For once, I’m speechless. So here is a news article for y’all. Maybe tomorrow I will have something empowering, enlightening or en-something .
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Unified Olympics join students of all stripes together
Team effort – Inclusive PE program matches Forest Grove students of varied abilities in games that support all players
Jonathan House / Pamplin Media Group
Rummaging into lunch Saturday at Beaverton’s Five Oaks Middle School after a Special Olympics basketball game of three-on-three, Preston Harris, 12, eyed his friend Chris Sullivan’s bag of potato chips with a playful smile.
“No, those are mine,” said Sullivan, giggling from across the table. The boys play basketball and go to Forest Grove’s Tom McCall Upper Elementary School together, despite Chris being born with Down syndrome.
Both joined the Unified Special Olympics basketball team last January when the season began. The squad comprises 10 volunteer peer partners and 12 Special Olympics athletes, all roughly the same age and from the same schools.
Students from Tom McCall and Joseph Gale Elementary, also in Forest Grove, invited students from Beaverton and Hillsboro to attend Saturday’s jamboree. All together, nearly 100 people attended, including dozens of volunteers and Special Olympians.
When the team rosters opened up, dozens of kids from Forest Grove schools volunteered. So many, in fact, that some were turned down, according to volunteer coach Susan Dieter, an adapted PE specialist. Dieter works with children at multiple schools and may visit six different schools each day in the district. She also volunteers with Joseph Gale special education teacher Jill Hertel to coach the two Forest Grove teams.
Displaying a toothy smile, Sullivan unsealed his bag of chips and munched quietly as sweat accumulated on his brow.
Minutes before, he and Harris had shared the ball – and hugs – after each other’s attempts at the hoop.
Harris’s mother, Claudette Harris, smiled as the boys hugged after Preston scored with a lay-up.
“He’s done really well,” she said. “He doesn’t hog the ball and really enjoys playing.”
Harris’s other son, Austin, is a 16-year-old junior at Forest Grove High School, a swimmer and a lover of clay art. He also is affected by Fragile X Syndrome, an inherited mental impairment that affects cognitive and physical abilities.
Often associated with autism and severe cognitive disabilities, Fragile X, also known as Martin-Bell Syndrome, is the most commonly known single gene cause of autism, according to the National Fragile X Foundation. Austin attended the jamboree as a volunteer, cheering for his brother from the sidelines.
“He’s never been limited from a medical standpoint,” Harris said. Her other three children were not born with the condition.
Sponsored by the Beaverton Schools Special Olympics Basketball Program, the weekend jamboree matched traditional Special Olympics athletes with peer partners for morning and afternoon games.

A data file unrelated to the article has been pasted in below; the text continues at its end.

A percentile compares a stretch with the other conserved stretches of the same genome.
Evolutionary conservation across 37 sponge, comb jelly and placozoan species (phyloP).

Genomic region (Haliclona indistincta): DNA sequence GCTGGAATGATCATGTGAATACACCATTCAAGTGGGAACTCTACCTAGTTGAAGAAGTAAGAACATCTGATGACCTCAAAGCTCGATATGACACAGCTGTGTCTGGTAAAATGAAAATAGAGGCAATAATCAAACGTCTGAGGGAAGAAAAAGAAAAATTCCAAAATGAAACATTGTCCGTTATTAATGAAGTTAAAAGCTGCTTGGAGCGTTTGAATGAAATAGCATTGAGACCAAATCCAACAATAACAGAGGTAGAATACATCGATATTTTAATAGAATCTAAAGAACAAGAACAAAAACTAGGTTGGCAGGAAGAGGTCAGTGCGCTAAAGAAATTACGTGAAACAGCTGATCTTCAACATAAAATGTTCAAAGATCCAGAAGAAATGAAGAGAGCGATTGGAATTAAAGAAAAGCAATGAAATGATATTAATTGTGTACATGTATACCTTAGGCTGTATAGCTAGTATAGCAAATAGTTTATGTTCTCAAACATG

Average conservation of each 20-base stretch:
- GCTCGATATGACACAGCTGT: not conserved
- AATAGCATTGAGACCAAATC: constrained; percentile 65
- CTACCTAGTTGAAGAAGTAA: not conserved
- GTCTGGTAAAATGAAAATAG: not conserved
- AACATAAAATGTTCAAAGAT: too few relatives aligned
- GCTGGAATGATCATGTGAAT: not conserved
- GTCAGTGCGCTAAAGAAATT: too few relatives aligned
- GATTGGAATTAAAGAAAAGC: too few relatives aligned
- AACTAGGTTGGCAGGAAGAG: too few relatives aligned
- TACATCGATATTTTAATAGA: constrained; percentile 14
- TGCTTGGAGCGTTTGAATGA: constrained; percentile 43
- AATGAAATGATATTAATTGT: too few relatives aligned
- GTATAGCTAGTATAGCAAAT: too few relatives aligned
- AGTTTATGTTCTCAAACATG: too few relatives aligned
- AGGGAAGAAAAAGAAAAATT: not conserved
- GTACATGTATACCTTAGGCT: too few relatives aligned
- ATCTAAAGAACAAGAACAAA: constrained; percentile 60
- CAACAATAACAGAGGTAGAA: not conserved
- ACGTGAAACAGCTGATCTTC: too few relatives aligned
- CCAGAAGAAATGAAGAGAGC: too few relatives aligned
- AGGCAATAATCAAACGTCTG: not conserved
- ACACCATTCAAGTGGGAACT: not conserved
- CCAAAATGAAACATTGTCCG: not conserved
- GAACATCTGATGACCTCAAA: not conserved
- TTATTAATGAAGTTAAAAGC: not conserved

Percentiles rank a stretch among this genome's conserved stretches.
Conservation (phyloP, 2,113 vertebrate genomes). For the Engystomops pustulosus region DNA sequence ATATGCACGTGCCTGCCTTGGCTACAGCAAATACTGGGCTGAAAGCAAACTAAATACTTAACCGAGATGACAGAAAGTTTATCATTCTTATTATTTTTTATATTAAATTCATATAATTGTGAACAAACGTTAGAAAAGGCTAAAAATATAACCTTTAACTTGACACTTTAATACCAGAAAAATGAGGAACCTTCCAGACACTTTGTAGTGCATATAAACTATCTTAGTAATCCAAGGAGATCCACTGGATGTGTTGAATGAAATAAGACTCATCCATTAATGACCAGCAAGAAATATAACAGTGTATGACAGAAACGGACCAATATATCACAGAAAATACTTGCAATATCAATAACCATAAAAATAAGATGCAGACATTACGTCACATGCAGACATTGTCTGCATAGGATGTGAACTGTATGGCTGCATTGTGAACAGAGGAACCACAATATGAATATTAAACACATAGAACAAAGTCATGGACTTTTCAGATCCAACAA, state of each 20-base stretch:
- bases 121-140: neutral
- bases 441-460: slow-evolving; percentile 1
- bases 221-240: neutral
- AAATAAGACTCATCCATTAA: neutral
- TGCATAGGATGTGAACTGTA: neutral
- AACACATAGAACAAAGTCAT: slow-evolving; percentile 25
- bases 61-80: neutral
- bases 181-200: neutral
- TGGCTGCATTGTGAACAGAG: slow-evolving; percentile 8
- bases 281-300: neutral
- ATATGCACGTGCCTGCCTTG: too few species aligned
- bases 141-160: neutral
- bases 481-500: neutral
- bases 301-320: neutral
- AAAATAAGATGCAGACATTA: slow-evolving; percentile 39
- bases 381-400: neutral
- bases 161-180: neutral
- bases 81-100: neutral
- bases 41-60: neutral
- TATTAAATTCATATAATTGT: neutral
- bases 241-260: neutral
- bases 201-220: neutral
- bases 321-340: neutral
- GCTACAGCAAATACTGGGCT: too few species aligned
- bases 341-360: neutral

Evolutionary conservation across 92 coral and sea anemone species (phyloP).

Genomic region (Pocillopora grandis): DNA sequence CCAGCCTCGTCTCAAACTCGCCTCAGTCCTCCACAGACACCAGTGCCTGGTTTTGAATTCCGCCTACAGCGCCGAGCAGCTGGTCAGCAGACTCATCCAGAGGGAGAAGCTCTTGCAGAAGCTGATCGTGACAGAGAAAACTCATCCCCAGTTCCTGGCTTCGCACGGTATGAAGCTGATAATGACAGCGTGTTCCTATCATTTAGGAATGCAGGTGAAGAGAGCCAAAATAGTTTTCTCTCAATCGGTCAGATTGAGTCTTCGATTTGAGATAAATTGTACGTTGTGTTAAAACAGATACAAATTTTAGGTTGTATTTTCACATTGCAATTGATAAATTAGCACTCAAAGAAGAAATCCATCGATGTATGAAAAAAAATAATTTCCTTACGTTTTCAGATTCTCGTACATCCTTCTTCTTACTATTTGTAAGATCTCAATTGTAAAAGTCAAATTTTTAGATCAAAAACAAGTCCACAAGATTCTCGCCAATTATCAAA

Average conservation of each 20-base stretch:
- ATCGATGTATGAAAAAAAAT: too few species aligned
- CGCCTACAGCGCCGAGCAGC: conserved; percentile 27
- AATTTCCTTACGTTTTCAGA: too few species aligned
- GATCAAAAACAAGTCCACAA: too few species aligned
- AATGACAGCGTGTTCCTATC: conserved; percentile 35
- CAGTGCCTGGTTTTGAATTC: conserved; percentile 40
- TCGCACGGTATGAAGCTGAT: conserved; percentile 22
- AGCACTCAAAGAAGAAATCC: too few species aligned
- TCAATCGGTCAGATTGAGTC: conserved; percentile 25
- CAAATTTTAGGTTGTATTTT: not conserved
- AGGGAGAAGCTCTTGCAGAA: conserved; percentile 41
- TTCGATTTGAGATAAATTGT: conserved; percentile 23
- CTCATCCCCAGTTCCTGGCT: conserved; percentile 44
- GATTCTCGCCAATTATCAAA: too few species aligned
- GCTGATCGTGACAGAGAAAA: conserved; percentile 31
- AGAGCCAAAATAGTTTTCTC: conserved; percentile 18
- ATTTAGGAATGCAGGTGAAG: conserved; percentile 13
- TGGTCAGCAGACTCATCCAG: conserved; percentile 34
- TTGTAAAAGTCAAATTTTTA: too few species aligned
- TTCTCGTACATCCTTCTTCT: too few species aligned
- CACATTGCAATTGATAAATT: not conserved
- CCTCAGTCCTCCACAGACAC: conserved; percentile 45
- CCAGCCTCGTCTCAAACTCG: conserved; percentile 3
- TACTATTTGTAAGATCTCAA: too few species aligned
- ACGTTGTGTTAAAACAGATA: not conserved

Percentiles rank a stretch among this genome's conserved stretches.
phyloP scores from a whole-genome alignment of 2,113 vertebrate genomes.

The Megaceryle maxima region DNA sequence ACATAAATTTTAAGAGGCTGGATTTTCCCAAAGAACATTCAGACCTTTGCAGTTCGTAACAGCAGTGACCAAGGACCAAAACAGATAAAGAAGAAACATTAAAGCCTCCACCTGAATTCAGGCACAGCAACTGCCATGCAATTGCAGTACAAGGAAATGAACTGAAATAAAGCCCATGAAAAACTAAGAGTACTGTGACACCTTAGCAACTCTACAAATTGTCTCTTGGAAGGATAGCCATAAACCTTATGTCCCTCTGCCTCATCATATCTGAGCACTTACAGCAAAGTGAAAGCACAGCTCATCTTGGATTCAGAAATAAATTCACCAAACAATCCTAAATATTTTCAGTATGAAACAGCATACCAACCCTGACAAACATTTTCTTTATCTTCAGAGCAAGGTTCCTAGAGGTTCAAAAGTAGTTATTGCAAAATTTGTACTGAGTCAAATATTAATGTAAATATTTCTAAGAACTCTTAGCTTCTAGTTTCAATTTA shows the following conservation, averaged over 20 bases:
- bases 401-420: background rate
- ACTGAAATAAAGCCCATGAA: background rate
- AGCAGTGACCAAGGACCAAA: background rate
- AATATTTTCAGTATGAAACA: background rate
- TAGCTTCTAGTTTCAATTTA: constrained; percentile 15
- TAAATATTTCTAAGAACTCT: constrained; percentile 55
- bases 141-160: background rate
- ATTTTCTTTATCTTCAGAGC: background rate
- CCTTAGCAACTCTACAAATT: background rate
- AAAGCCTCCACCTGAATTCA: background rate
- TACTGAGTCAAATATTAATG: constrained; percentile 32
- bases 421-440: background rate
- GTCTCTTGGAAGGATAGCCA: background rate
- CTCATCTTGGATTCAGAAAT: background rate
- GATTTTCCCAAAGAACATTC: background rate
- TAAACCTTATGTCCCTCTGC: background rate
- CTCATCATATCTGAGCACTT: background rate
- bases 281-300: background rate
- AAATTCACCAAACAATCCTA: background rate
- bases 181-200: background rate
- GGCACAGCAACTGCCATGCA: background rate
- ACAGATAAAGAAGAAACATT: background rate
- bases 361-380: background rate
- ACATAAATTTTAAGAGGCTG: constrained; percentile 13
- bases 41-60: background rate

In the end, everyone received an award.
“Whether playing with a parent or sibling, classmate or friend, many of our athletes can learn to be active and independent,” Hertel noted. “The games were to encourage skills and knowledge that can be transferred to school recess, the home driveway or neighborhood.”
As the scrimmages ended and players shuffled out into the cafeteria, Dieter noted that many of the children were tired.
“We should have made it a half day,” she said with a smile.
Not unwearied herself, Dieter pointed out her child, Anna, a busy toddler who, at 15 months, can control a full-size basketball and run with wobbly ease.
For at least 10 years, Forest Grove School District leaders have maintained the idea that special education is an ongoing service, rather than a designated room for children with special needs, Hertel noted. Together, children with and without disabilities grow and thrive in the classroom.
In high school, classes like science and history may progress too quickly for some disabled teens, so the school district provides adult aides and alternative classes to redirect learning – producing tangible results that students can use once they graduate.
“You learn through the course of your education that everyone brings their own strengths to the class and that everyone has something going on,” Harris said.
Forest Grove High School also offers life-skills classes to teach disabled teens how to go shopping, ride public transportation and manage money.
“It has been a blessing for Austin – and it’s a really great place to have ended up,” his mother said.
Free of the stigmas, projections and prejudices that can arise when youngsters don’t understand others’ disabilities, the jamboree was a big success with parents, siblings and Special Olympians.
“Seeing parents watch their kids be a part of something and watching the kids see their friends succeed is really awesome,” Hertel said.
Dieter often reminds the college students who visit her classes for real-life practice to resist asking about conditions her students may have.
“If you get too hung up on what they have,” she pointed out, “you forget that they are just kids.”